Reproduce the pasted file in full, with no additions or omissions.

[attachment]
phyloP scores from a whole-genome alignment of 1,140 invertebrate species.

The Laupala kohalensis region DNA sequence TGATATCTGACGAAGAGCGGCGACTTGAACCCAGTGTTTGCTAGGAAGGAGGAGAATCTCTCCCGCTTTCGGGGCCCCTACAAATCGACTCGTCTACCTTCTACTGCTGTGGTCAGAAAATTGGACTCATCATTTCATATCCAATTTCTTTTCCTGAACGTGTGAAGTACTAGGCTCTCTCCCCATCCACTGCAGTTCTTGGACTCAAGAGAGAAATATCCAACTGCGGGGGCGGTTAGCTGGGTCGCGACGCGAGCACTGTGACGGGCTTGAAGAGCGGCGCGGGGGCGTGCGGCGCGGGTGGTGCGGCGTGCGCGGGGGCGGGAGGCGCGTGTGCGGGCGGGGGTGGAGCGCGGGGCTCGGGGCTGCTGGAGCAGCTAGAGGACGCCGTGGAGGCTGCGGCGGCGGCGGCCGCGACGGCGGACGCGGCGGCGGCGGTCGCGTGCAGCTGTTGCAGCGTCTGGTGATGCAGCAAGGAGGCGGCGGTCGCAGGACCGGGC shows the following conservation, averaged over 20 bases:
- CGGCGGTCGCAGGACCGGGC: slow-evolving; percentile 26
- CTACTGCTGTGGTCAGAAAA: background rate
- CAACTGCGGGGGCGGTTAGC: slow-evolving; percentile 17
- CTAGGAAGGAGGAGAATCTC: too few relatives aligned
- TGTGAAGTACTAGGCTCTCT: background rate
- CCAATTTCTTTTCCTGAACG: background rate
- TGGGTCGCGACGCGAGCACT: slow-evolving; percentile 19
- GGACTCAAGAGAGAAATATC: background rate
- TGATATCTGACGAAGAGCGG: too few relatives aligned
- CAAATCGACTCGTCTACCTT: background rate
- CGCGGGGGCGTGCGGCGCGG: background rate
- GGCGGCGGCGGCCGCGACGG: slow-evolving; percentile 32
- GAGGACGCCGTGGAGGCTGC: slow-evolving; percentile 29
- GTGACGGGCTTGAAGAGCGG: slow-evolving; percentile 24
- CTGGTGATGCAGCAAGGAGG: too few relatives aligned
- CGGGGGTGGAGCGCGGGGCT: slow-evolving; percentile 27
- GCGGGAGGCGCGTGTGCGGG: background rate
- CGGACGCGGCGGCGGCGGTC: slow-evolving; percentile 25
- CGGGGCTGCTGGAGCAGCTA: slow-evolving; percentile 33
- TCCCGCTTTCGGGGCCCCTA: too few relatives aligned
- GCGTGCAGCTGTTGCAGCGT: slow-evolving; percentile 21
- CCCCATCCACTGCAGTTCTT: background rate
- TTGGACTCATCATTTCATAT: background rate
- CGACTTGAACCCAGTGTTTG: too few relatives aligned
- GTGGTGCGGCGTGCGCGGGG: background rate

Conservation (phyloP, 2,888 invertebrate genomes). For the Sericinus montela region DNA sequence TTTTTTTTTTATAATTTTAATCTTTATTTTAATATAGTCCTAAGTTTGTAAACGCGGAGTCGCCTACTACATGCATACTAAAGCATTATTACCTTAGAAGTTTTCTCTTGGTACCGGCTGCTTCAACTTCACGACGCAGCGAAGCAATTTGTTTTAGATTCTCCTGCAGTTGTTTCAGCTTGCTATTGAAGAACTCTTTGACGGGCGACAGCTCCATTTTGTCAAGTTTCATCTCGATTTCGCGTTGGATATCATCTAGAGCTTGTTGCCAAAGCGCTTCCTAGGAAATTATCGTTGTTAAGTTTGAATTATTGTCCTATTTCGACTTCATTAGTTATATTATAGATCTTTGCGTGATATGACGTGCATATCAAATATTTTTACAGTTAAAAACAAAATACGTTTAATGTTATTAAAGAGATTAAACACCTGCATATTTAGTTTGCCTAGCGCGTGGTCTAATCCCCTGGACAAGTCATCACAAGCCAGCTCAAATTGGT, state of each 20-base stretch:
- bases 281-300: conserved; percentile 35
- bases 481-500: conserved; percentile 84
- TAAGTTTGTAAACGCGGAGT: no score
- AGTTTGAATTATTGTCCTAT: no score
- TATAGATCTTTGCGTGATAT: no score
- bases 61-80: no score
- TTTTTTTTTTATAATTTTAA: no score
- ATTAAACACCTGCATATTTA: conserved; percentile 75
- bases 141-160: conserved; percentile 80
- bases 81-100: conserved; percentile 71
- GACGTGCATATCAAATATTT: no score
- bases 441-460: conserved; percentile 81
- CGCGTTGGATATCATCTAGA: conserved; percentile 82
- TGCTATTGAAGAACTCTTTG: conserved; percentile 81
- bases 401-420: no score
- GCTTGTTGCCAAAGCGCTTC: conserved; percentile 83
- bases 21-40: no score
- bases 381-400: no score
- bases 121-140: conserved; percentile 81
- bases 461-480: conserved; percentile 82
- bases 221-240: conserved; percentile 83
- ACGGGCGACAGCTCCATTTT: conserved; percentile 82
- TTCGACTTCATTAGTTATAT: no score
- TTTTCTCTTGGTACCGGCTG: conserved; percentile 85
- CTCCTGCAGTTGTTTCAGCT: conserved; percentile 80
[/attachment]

phyloP scores from a whole-genome alignment of 1,140 invertebrate species.

The Laupala kohalensis region DNA sequence TGATATCTGACGAAGAGCGGCGACTTGAACCCAGTGTTTGCTAGGAAGGAGGAGAATCTCTCCCGCTTTCGGGGCCCCTACAAATCGACTCGTCTACCTTCTACTGCTGTGGTCAGAAAATTGGACTCATCATTTCATATCCAATTTCTTTTCCTGAACGTGTGAAGTACTAGGCTCTCTCCCCATCCACTGCAGTTCTTGGACTCAAGAGAGAAATATCCAACTGCGGGGGCGGTTAGCTGGGTCGCGACGCGAGCACTGTGACGGGCTTGAAGAGCGGCGCGGGGGCGTGCGGCGCGGGTGGTGCGGCGTGCGCGGGGGCGGGAGGCGCGTGTGCGGGCGGGGGTGGAGCGCGGGGCTCGGGGCTGCTGGAGCAGCTAGAGGACGCCGTGGAGGCTGCGGCGGCGGCGGCCGCGACGGCGGACGCGGCGGCGGCGGTCGCGTGCAGCTGTTGCAGCGTCTGGTGATGCAGCAAGGAGGCGGCGGTCGCAGGACCGGGC shows the following conservation, averaged over 20 bases:
- CGGCGGTCGCAGGACCGGGC: slow-evolving; percentile 26
- CTACTGCTGTGGTCAGAAAA: background rate
- CAACTGCGGGGGCGGTTAGC: slow-evolving; percentile 17
- CTAGGAAGGAGGAGAATCTC: too few relatives aligned
- TGTGAAGTACTAGGCTCTCT: background rate
- CCAATTTCTTTTCCTGAACG: background rate
- TGGGTCGCGACGCGAGCACT: slow-evolving; percentile 19
- GGACTCAAGAGAGAAATATC: background rate
- TGATATCTGACGAAGAGCGG: too few relatives aligned
- CAAATCGACTCGTCTACCTT: background rate
- CGCGGGGGCGTGCGGCGCGG: background rate
- GGCGGCGGCGGCCGCGACGG: slow-evolving; percentile 32
- GAGGACGCCGTGGAGGCTGC: slow-evolving; percentile 29
- GTGACGGGCTTGAAGAGCGG: slow-evolving; percentile 24
- CTGGTGATGCAGCAAGGAGG: too few relatives aligned
- CGGGGGTGGAGCGCGGGGCT: slow-evolving; percentile 27
- GCGGGAGGCGCGTGTGCGGG: background rate
- CGGACGCGGCGGCGGCGGTC: slow-evolving; percentile 25
- CGGGGCTGCTGGAGCAGCTA: slow-evolving; percentile 33
- TCCCGCTTTCGGGGCCCCTA: too few relatives aligned
- GCGTGCAGCTGTTGCAGCGT: slow-evolving; percentile 21
- CCCCATCCACTGCAGTTCTT: background rate
- TTGGACTCATCATTTCATAT: background rate
- CGACTTGAACCCAGTGTTTG: too few relatives aligned
- GTGGTGCGGCGTGCGCGGGG: background rate

Conservation (phyloP, 2,888 invertebrate genomes). For the Sericinus montela region DNA sequence TTTTTTTTTTATAATTTTAATCTTTATTTTAATATAGTCCTAAGTTTGTAAACGCGGAGTCGCCTACTACATGCATACTAAAGCATTATTACCTTAGAAGTTTTCTCTTGGTACCGGCTGCTTCAACTTCACGACGCAGCGAAGCAATTTGTTTTAGATTCTCCTGCAGTTGTTTCAGCTTGCTATTGAAGAACTCTTTGACGGGCGACAGCTCCATTTTGTCAAGTTTCATCTCGATTTCGCGTTGGATATCATCTAGAGCTTGTTGCCAAAGCGCTTCCTAGGAAATTATCGTTGTTAAGTTTGAATTATTGTCCTATTTCGACTTCATTAGTTATATTATAGATCTTTGCGTGATATGACGTGCATATCAAATATTTTTACAGTTAAAAACAAAATACGTTTAATGTTATTAAAGAGATTAAACACCTGCATATTTAGTTTGCCTAGCGCGTGGTCTAATCCCCTGGACAAGTCATCACAAGCCAGCTCAAATTGGT, state of each 20-base stretch:
- bases 281-300: conserved; percentile 35
- bases 481-500: conserved; percentile 84
- TAAGTTTGTAAACGCGGAGT: no score
- AGTTTGAATTATTGTCCTAT: no score
- TATAGATCTTTGCGTGATAT: no score
- bases 61-80: no score
- TTTTTTTTTTATAATTTTAA: no score
- ATTAAACACCTGCATATTTA: conserved; percentile 75
- bases 141-160: conserved; percentile 80
- bases 81-100: conserved; percentile 71
- GACGTGCATATCAAATATTT: no score
- bases 441-460: conserved; percentile 81
- CGCGTTGGATATCATCTAGA: conserved; percentile 82
- TGCTATTGAAGAACTCTTTG: conserved; percentile 81
- bases 401-420: no score
- GCTTGTTGCCAAAGCGCTTC: conserved; percentile 83
- bases 21-40: no score
- bases 381-400: no score
- bases 121-140: conserved; percentile 81
- bases 461-480: conserved; percentile 82
- bases 221-240: conserved; percentile 83
- ACGGGCGACAGCTCCATTTT: conserved; percentile 82
- TTCGACTTCATTAGTTATAT: no score
- TTTTCTCTTGGTACCGGCTG: conserved; percentile 85
- CTCCTGCAGTTGTTTCAGCT: conserved; percentile 80